David Shearer’s speech was similarly thin on specifics, and for similar image–mongering reasons. As Shearer freely conceded, the task for Labour this year is to present itself as a credible government –in-waiting, and to get people used to the idea that he could perhaps lead New Zealand to a better place. To that end, housing policy has proved a useful platform – one that is consistent with the party’s traditions – from which to address the country’s social needs, yet without unduly disturbing the economic fundamentals on which both major parties are largely in agreement. Shearer’s speech is here and here’s a sampling of Labour’s “hands on” prescriptions:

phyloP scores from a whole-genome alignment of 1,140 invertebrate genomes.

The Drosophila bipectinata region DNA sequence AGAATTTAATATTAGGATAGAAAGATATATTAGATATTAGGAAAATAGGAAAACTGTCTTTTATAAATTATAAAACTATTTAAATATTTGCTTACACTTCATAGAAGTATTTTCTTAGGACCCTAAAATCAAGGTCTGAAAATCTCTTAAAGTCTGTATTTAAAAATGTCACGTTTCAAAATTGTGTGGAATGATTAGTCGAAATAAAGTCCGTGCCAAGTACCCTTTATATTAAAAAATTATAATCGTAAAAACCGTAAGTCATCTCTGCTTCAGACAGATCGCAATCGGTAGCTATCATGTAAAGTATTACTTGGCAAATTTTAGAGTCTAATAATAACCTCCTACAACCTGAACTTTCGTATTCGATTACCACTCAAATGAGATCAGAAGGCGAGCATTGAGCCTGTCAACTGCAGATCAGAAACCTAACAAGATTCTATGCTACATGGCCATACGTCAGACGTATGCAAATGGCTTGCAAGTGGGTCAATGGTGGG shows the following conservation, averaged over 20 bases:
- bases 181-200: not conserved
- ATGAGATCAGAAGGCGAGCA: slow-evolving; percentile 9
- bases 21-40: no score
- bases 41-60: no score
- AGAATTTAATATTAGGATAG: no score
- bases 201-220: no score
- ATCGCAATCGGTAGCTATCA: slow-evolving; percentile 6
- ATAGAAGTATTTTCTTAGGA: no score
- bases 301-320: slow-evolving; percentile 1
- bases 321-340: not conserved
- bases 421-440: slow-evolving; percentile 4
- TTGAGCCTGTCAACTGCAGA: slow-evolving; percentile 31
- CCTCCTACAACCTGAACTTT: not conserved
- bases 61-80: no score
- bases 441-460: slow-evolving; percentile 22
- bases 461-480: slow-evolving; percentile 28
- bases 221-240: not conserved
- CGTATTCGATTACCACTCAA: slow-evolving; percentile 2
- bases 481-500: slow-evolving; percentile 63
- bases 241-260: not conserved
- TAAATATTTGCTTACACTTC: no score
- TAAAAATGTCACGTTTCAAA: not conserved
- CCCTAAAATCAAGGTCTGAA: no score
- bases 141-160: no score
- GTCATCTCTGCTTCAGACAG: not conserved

We’ll pay employers the equivalent of the dole to take on apprentices.
We’ll back Kiwi businesses to get their slice of the $30 billion dollars the Government contracts out every year – but we will require them to take on apprentices and trainees in return. We’ll give tax breaks to companies doing world-leading research and development, so the innovations – and the jobs – they create stay right here in New Zealand…we’ll work with councils on projects that support their provinces. Projects like the Gisborne to Napier rail link to boost economic development and create jobs…We’ll make changes to monetary policy so that our job-creating businesses aren’t undermined by our exchange rate.